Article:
Paper cranes sent to my hair salon are displayed in our salon, and then our customers tell us they look beautiful, or sometimes new customers even ask us “why is your salon decorated with so many paper cranes?” I take advantage of such an opportunity to start talking about Sadako so that I can always remember my sister Sadako, and also feel happy to talk about the importance of peace (together with the tragedy of war) to those people.
When I talk to children, I remember our childhood, war, and how miserable our life was during/after the war. At the same time, I can strongly realize how happy I am now, I can appreciate my life (that I am living now on behalf of Sadako). Listeners also encourage me saying “Please stay in good health, and continue to give us lectures like now for many years to come”.
I hope children will be able to think about the reasons why in the world, there are always wars, conflicts, fightings, terrorism, etc. I hope they can find the answers to the issue, why people do such things. I hope children will grow up thoughtful (like Sadako) and global so that they can appreciate any differences in nationality, culture, religion, etc.
I have never faced any challenges. When I talk to people about Sadako, if I could feel that my heart and the hearts of those people are connected, I can feel as if Sadako is standing by me. That is my happiest moment.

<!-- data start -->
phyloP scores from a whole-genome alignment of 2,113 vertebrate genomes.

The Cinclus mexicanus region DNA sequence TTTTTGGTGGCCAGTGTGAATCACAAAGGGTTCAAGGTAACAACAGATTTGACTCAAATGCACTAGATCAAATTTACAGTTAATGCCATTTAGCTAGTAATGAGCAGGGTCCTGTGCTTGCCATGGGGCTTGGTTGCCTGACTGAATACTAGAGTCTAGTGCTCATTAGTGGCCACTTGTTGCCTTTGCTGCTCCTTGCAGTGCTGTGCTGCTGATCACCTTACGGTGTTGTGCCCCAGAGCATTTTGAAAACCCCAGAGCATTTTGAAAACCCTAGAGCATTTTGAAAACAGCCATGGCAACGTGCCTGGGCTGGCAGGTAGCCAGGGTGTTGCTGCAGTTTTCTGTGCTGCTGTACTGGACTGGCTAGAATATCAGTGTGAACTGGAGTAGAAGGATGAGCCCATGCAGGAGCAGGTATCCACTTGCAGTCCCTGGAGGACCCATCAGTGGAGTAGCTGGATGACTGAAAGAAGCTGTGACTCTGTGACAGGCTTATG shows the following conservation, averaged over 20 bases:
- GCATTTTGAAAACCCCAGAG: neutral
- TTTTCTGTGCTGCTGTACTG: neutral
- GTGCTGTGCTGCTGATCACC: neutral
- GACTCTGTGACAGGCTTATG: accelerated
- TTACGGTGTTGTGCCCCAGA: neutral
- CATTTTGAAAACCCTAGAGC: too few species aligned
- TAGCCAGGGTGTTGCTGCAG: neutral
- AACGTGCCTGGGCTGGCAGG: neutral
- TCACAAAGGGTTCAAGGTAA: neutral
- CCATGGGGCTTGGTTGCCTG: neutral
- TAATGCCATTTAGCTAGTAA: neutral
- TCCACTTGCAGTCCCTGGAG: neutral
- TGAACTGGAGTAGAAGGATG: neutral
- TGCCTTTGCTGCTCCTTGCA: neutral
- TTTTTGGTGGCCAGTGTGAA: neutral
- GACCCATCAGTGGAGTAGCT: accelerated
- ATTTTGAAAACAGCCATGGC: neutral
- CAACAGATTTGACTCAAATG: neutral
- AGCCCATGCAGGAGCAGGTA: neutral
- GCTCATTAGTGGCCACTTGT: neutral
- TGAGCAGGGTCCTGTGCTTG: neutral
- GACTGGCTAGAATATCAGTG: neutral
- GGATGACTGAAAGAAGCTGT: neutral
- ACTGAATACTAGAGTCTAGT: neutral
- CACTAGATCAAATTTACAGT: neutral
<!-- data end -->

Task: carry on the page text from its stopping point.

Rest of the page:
When I talk to children, I remember my childhood, the war, and how miserable our lives were during and after the war. Remembering those times makes me realize how happy I am now. I can appreciate my life, and know that I am living now on behalf of Sadako as well. Listeners also encourage me by saying “Please stay in good health, and continue to give us lectures like now for many years to come.”
I hope children will be able to think about the reasons why there are always wars, conflicts, fightings, terrorism, etc. in the world. I hope they can find the answers to why people do such things. I hope children will grow up thoughtful (like Sadako) and global so that they can appreciate and respect any differences in nationality, culture, religion, etc.
Moreover, for children who will be responsible for the future, we (my Sadako Legacy Organization) are donating paper cranes as a symbol to overcome differences in order to pursue how we people should be.